Every gesture recognizer is associated with one view. By contrast, a view can have multiple gesture recognizers, because a single view might respond to many different gestures. For a gesture recognizer to recognize touches that occur in a particular view, you must attach the gesture recognizer to that view. When a user touches that view, the gesture recognizer receives a message that a touch occurred before the view object does. As a result, the gesture recognizer can respond to touches on behalf of the view.
I’ve been meaning to write out this for a while but this past week finally spurred me into action. It’s been a trying week for some if not all (tri)athletes out there, well, the ones that use a Garmin device, which is just about all of them. Actually, now that I think about it, I guess it was only Garmin wielding athletes that have iPhones. On August 6, Garmin updated their iOS (and Android) Garmin Connect app. This is the app you use to sync all your workouts with Garmin Connect, a task most athletes do before they get in their car to drive home from the workout. You can also view your activities, do some minor editing (like change the name, activity type, etc.), and share them. Well, the latest update was a major cluster, crashing on launch for most or simply not working after launch for the rest. Here’s a screen shot of their latest reviews on the App Store.
Not that this is anything new for Garmin, most athletes have a love/hate relationship with Garmin. When working correctly, their devices are arguably the best available, particularly the Garmin 920XT. Sadly, getting to “when working correctly” can be a long and painful process. I’m not sure if it’s Garmin’s (perceived?) monopoly of the athlete GPS-based device market or just plain incompetence. My hope is the Apple Watch one day gives them a run for their money, although it certainly can’t do that in it’s current incarnation (although maybe it could on the entry level market).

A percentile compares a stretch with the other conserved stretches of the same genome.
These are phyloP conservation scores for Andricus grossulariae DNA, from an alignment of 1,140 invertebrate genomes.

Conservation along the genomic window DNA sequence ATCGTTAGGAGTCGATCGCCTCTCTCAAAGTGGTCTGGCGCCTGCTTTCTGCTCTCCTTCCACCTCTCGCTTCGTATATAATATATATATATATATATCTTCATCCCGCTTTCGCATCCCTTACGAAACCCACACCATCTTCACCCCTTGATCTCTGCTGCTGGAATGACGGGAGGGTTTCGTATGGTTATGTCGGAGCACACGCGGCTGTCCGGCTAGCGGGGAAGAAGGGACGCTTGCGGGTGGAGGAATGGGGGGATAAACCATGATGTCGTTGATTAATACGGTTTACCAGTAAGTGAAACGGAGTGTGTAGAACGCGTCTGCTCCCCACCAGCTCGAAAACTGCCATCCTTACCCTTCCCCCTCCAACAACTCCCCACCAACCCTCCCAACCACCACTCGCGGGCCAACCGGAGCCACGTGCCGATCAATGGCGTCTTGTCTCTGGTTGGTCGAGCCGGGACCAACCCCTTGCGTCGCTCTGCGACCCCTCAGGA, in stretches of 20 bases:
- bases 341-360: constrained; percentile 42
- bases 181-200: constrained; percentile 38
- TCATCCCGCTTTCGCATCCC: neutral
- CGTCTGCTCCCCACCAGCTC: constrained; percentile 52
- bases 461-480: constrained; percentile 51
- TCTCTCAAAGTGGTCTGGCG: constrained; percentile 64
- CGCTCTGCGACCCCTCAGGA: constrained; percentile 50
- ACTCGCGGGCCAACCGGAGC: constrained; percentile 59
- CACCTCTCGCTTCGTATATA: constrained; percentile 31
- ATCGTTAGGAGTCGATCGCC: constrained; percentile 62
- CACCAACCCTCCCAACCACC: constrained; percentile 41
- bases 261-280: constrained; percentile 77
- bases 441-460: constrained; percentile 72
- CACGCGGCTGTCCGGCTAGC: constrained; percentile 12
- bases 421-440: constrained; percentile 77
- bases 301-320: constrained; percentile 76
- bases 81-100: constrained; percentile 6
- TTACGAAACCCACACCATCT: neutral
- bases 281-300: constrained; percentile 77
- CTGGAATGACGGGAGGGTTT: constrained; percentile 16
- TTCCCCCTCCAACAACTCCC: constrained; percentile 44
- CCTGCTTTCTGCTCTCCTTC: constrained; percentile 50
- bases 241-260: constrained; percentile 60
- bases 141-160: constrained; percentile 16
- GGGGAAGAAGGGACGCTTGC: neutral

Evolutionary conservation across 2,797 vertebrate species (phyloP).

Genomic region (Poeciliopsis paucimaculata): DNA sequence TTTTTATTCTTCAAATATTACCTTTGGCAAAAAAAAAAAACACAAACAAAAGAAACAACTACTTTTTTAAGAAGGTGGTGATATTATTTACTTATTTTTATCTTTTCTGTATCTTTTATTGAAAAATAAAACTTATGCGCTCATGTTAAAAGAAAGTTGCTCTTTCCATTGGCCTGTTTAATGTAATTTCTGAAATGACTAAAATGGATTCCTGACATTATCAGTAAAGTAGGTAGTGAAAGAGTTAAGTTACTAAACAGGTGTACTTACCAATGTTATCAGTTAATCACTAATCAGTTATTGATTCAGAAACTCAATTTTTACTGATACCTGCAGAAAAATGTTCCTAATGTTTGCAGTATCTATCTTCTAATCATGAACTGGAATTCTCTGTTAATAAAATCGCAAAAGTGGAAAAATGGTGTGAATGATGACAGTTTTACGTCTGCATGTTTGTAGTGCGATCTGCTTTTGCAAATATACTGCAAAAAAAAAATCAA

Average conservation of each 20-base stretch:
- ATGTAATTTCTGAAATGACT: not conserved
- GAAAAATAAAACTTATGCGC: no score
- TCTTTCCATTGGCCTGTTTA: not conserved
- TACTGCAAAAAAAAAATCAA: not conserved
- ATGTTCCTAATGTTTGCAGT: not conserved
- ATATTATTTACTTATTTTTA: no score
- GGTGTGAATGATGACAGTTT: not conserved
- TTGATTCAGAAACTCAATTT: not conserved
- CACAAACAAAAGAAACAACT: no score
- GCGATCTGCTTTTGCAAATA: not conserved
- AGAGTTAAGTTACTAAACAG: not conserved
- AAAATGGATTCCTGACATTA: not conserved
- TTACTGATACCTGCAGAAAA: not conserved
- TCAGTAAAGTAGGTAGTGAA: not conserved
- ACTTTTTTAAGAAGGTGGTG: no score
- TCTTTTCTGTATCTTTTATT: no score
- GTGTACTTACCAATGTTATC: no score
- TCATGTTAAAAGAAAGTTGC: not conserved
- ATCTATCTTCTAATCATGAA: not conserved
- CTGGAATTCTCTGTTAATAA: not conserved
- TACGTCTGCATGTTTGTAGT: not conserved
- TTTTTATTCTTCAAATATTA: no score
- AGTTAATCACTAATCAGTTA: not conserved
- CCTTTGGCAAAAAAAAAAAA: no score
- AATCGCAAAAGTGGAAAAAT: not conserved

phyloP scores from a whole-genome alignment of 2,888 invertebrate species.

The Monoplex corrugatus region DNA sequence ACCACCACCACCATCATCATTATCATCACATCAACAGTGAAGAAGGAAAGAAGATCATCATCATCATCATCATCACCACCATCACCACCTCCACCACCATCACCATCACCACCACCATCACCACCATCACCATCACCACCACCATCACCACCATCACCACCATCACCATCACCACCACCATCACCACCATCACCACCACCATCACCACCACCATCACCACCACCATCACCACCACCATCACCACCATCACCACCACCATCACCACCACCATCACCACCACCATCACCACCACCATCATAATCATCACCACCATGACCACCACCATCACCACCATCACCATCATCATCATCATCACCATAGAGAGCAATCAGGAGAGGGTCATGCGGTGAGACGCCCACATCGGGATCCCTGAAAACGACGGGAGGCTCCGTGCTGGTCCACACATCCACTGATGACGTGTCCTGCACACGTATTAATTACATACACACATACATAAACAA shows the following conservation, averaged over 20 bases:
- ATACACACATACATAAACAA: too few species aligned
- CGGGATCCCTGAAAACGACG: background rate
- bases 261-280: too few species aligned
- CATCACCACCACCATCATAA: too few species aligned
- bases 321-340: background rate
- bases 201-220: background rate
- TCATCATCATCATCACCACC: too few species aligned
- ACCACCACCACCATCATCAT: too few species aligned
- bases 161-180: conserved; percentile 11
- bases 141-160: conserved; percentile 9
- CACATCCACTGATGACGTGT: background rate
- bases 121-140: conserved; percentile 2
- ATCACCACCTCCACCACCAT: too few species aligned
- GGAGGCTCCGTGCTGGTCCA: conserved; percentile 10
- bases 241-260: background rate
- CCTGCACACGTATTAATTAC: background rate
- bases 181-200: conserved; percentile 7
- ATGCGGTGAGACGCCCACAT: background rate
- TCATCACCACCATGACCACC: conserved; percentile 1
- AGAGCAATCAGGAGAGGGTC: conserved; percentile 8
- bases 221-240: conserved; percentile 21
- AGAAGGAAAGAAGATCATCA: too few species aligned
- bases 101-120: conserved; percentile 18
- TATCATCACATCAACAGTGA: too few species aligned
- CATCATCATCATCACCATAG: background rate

It took 4 days for Garmin to post an update to their iOS app, which in reality is not that bad given App Review times and it’s over a weekend. I am happy to report the Garmin Connect app no longer crashes on launch and seems to sync with my device, yay! On a slightly less happy note, it appears Garmin still doesn’t understand basic Physics/Math, as they don’t calculate the overall pace correctly on the “laps” tab view. Here’s a screen shot.
You can’t average the “Avg. Pace” paces to get the overall pace for your run (unless you run an exact (integer) number of miles every time). Most people don’t do that, although I have some friends that try. Garmin does correctly calculate the overall average pace in other places of the app, notably the “Dashboard” tab view you get when tapping on an activity. Sigh.
I admit I have absolutely zero experience with the Android version of the Garmin Connect app but it appears you Android guys are far from immune.
As far as I can tell, Garmin has not yet updated the Android version.